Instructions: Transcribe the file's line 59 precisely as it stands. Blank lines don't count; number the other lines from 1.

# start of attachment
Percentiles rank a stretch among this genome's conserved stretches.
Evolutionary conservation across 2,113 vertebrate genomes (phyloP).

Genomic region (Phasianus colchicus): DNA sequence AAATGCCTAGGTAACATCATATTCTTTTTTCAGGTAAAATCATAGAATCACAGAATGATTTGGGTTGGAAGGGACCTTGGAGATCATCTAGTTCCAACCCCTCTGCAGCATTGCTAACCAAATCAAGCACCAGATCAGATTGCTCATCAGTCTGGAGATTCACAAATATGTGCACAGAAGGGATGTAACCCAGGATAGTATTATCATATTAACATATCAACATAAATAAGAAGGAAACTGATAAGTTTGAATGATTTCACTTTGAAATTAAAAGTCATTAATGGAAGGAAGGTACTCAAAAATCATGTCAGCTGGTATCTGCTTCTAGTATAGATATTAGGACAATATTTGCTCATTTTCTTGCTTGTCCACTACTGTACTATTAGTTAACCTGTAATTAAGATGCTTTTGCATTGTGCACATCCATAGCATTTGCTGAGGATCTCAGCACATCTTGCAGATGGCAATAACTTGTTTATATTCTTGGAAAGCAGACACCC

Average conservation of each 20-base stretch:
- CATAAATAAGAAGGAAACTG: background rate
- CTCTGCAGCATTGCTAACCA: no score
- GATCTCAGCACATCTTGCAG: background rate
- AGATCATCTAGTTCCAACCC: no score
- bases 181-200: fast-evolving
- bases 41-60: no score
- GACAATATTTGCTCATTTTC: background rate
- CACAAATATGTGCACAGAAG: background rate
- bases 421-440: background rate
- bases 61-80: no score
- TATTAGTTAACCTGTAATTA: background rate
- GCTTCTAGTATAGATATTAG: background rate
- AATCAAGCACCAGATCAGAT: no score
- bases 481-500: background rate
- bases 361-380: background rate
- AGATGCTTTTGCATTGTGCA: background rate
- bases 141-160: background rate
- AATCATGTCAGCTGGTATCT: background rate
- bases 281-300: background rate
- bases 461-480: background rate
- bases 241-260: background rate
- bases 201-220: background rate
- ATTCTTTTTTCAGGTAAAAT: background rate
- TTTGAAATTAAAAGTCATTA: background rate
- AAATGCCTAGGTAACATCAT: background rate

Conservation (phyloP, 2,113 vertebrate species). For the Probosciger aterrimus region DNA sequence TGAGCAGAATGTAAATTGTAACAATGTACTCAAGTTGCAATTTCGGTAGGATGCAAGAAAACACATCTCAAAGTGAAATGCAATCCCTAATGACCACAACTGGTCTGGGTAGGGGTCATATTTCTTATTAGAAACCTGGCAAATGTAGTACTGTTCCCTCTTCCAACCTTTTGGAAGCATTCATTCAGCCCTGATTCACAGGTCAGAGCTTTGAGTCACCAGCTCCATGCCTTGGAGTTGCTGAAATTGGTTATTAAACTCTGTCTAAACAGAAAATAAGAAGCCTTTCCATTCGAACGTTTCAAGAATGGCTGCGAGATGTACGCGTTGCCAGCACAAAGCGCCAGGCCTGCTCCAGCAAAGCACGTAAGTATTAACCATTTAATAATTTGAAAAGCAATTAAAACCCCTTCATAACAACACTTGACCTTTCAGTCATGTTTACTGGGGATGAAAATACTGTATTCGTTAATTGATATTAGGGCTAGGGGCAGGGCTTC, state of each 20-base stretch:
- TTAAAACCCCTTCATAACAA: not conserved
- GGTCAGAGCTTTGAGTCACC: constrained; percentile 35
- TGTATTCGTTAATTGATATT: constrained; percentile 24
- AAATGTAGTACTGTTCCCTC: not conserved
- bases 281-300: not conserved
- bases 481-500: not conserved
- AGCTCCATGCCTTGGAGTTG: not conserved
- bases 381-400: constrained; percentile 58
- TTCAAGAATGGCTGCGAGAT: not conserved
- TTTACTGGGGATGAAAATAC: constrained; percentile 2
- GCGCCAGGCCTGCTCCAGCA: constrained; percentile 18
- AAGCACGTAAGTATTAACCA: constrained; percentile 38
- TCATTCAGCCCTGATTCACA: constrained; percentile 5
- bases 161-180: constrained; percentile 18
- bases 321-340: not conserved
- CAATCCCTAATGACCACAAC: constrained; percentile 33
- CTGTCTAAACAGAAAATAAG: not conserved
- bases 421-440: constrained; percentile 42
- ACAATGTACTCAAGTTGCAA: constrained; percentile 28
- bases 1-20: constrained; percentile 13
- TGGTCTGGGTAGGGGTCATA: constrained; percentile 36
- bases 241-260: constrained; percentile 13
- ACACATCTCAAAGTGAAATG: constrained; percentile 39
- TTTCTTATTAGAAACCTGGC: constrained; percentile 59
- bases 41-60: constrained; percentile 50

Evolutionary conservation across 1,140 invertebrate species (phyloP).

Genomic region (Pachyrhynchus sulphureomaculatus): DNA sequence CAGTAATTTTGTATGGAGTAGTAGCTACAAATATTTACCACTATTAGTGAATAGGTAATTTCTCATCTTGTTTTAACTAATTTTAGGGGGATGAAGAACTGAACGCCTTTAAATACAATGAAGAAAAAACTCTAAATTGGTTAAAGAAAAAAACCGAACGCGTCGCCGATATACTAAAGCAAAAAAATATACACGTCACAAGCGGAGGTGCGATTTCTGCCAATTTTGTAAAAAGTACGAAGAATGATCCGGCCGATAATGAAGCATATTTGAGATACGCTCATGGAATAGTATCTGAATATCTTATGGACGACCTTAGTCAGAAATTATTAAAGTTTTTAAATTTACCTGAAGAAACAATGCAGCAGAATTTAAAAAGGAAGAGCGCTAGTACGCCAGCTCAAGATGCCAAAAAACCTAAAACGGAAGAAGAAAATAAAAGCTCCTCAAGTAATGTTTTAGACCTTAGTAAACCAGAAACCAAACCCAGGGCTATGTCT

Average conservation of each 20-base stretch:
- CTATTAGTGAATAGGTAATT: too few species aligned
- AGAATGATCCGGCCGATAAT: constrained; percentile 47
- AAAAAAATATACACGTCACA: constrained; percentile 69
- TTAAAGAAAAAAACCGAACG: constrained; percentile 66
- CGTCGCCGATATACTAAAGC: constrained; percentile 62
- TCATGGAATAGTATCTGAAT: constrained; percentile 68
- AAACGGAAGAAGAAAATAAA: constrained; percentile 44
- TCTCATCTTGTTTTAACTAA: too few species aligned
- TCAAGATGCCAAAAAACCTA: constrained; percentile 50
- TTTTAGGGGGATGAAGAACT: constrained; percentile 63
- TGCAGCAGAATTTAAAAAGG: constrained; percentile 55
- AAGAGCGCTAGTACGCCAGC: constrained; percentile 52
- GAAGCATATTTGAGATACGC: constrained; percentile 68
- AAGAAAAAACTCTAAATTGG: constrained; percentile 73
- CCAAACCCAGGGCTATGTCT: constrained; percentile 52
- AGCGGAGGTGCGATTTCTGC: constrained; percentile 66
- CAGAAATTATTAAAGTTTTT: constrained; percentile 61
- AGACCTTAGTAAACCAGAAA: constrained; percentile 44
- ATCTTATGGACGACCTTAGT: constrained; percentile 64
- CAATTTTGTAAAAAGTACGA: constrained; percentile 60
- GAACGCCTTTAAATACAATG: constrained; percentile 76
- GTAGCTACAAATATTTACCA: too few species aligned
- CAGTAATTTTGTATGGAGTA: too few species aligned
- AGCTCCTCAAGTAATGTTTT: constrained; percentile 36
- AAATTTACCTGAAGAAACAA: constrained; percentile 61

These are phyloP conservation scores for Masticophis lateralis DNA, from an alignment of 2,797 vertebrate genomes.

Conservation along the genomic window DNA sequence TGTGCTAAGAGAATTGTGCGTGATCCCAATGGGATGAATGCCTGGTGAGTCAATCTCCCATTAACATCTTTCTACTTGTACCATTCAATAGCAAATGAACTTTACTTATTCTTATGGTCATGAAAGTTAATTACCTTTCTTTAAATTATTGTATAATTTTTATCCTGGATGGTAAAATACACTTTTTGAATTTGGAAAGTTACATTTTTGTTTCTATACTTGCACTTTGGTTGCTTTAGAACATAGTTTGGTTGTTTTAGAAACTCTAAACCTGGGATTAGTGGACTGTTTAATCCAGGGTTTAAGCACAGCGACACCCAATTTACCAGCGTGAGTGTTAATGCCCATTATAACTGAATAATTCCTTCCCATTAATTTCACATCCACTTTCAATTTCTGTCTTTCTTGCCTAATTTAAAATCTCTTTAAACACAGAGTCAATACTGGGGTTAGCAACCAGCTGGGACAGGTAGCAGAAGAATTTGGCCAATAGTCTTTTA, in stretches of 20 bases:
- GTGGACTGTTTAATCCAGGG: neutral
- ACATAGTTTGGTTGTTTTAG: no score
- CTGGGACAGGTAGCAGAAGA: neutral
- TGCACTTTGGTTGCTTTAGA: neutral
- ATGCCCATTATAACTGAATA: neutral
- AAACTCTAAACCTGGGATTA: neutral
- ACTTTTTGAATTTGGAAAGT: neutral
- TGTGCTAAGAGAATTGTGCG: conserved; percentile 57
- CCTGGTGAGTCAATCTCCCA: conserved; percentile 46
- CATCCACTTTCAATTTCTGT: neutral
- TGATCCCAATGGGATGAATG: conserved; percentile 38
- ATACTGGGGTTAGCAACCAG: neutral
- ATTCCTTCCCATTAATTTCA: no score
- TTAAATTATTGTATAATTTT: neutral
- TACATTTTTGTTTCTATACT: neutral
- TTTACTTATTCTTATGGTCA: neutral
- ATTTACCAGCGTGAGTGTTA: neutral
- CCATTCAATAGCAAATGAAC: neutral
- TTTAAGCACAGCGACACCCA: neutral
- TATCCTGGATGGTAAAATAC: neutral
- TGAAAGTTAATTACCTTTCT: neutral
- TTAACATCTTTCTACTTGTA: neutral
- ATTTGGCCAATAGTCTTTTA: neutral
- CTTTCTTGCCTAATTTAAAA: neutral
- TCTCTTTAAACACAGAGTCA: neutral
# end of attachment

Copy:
- CTATTAGTGAATAGGTAATT: too few species aligned